Remember The ‘No Give Up’ Titans

Bob Hogue
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Wednesday - July 05, 2006
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From left, Malcolm Lee Sr., Kekoa Kaluhiokalani Jr., Stephen Lee Jr., Matthew Lee and Stephen Lee Sr.
From left, Malcolm Lee Sr., Kekoa Kaluhiokalani Jr., Stephen
Lee Jr., Matthew Lee and Stephen Lee Sr.

The Hawaii Titans have a motto: “No give up!”

It’s a motto that this traveling youth baseball team has used through more than 40 games this year, no matter where they play the games.

“We’ve been playing since October, non-stop,” says team manager Stephen Lee.

The Titans are a team of 13 youngsters between the ages of 9 and 11 who hail from Waianae, Kaneohe and Waimanalo. They have no home field; they play their games in Mililani, Ewa Beach, Kahala and all over the Windward side of Oahu.

And this month, July 15-22, they take their travels to the Mainland where they will participate in the 11-and-under National AAU Baseball Championships at the Disneyworld Baseball Complex in Orlando, Fla.


“I took an 8-and-under team to North Carolina three years ago,” says Lee. “It’s a chance to inspire the kids, to show them the kind of talent on the Mainland, and it helps them want to compete even more.”

Lee does it because he loves game and the kids. His two sons, Matthew, 10, and Stephen, 9, are members of the Titans.

“These kids work really hard,” he says. “We’ve got the kind of kids who had never been on an all-star team; some experienced, some beginners. We don’t turn anyone away.”

Lee, now 33, has lived with the motto of “No give up!” his entire life. From his high school days as a star pitcher at St. Louis to his college days as a relief pitcher and closer for former Waianae ace Kekoa Kaluhiokalani at baseball powerhouse Lewis-Clark State, Lee pushed himself hard.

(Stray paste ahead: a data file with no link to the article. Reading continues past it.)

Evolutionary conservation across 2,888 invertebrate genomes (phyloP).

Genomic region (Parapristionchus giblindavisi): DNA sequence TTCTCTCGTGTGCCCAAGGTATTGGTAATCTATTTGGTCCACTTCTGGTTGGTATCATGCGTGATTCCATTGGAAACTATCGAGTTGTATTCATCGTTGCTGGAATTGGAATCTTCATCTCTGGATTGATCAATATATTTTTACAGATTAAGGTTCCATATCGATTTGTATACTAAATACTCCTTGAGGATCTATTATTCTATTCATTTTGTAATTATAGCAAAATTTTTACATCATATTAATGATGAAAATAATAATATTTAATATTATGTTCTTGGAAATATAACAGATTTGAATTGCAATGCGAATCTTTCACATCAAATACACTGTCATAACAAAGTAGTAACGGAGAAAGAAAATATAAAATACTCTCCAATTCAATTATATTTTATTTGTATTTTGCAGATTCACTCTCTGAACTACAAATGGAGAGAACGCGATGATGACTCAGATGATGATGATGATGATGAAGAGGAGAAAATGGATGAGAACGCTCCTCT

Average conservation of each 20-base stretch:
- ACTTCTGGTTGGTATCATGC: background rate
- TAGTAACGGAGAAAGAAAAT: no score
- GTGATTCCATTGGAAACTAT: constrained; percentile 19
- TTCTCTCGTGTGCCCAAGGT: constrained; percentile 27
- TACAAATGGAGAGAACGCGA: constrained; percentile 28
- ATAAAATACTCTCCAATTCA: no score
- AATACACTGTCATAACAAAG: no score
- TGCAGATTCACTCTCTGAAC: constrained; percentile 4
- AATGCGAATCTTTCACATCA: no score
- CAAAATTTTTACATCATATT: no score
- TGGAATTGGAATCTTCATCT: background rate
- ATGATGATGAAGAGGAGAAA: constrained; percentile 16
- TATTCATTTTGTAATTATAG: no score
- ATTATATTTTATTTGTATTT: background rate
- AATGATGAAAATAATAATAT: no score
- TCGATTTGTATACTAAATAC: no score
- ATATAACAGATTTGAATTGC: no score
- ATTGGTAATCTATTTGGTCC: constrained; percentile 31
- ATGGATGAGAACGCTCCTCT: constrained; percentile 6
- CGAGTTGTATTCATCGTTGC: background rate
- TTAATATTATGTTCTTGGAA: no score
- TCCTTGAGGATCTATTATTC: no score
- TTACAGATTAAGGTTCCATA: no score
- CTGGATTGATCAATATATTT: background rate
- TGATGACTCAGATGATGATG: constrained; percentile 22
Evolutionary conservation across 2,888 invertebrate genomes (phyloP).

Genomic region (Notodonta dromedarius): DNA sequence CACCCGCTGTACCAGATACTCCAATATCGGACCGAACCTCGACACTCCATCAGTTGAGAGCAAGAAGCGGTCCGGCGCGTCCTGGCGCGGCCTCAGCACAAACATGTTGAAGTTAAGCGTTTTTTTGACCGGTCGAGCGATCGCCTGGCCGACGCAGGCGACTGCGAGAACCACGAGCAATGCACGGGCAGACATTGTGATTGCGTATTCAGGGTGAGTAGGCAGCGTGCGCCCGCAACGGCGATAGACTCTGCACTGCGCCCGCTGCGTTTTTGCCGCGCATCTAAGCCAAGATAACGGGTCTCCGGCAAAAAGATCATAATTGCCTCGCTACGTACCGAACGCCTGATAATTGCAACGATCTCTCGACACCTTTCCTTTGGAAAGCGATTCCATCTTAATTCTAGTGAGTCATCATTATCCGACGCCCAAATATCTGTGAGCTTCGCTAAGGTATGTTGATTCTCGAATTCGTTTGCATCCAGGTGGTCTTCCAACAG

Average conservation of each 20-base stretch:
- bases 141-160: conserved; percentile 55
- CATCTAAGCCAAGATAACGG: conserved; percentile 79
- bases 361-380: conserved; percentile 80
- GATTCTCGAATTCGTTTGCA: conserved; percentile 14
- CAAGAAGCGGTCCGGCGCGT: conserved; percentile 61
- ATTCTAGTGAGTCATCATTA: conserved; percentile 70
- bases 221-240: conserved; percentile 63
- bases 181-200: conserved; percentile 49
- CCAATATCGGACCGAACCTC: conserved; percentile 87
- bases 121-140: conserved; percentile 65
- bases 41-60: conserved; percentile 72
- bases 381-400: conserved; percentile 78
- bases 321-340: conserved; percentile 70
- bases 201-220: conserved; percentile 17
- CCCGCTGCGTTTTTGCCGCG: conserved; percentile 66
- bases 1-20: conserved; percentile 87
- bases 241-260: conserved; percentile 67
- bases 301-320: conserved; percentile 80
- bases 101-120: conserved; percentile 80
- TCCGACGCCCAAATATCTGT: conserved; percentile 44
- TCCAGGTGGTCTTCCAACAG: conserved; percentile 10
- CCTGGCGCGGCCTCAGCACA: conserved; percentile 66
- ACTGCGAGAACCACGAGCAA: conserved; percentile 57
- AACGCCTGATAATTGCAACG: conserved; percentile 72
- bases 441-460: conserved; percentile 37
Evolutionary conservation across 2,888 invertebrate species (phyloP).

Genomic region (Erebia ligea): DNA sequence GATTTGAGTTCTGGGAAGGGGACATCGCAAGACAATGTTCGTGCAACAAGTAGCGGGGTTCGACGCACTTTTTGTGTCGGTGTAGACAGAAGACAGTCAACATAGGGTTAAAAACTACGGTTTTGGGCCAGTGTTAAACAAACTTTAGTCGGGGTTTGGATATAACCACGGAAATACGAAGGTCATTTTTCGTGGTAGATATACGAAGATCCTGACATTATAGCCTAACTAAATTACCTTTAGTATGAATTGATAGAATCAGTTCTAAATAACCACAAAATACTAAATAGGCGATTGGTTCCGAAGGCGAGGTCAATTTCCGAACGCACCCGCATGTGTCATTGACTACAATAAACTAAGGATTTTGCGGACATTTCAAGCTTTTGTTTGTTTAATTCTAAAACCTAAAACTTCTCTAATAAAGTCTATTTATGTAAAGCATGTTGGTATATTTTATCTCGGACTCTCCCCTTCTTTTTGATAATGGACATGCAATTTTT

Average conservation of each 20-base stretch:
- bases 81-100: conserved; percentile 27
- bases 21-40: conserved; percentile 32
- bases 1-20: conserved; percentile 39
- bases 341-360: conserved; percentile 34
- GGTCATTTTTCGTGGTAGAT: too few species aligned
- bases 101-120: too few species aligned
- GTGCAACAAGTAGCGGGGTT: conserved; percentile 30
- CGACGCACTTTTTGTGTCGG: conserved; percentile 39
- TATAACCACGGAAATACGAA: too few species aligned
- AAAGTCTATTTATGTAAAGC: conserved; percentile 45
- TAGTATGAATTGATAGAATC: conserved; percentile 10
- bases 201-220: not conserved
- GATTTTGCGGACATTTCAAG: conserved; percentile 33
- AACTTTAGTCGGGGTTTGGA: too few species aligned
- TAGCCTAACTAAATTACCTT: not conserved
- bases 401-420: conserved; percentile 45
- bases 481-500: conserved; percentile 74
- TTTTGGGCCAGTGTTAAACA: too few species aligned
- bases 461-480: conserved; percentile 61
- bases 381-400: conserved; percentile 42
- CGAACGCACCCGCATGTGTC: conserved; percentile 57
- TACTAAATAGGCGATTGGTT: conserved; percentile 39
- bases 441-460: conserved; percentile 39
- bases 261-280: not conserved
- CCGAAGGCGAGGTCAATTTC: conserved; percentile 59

“I grew up in Waimanalo,” Lee recalls. “Baseball meant the whole world to me. I played for my father (Malcolm) and played alongside players like Corey Ishigo and Kenny Harrison. I was never a hard thrower, so I had to work hard.”

When his college playing days were over, and after he received a degree in criminal justice at Lewis-Clark, Lee came back to the Islands and became a corrections officer. But he wanted to help the people he dealt with on a daily basis even more.

No give up, he probably said to himself.

“I went back to school and got my master’s degree,” he says.

Now Lee is a psychiatric social worker at OCCC.

But during his off-time, Lee’s life still revolves around baseball. In his new hometown of Kaneohe, he started his own youth team. And he kept up his friendship with Kaluhiokalani. Today the former Waianae star is Lee’s assistant coach. The other assistant is Lee’s father, Malcolm.

“You know, it’s a great feeling being around them,” Lee says. “After each game, we get together and talk about the kids. Every kid has his own personality and way of competing.”

Lee and his coaching staff stressed more than just the fundamentals of the game. They wanted to form a team bond.

“We had a couple of cam-pouts,” he says. “One time, they all camped over at my house and we also camped at Bellows. The time together really brought us together and created that real team bond.”


The Titans (and their families) also learned how to fundraise for their big trip to the Mainland, selling everything from Huli Huli chicken to Zippy’s Chili to Menehune Mac cookies.

“The kids really learned from all those experiences. It was exhausting, but fun. They went house-to-house; they learned how to be confident and speak well. They answered questions and they became good salesman. People were impressed and very supportive.”

Lee is hopeful that the trip to Florida this month is a good one because he has plans for another big baseball adventure next year - to the baseball Hall of Fame.

“We’re hoping to go to Cooperstown,” he says.

The Hawaii Titans keep on traveling. No give up!

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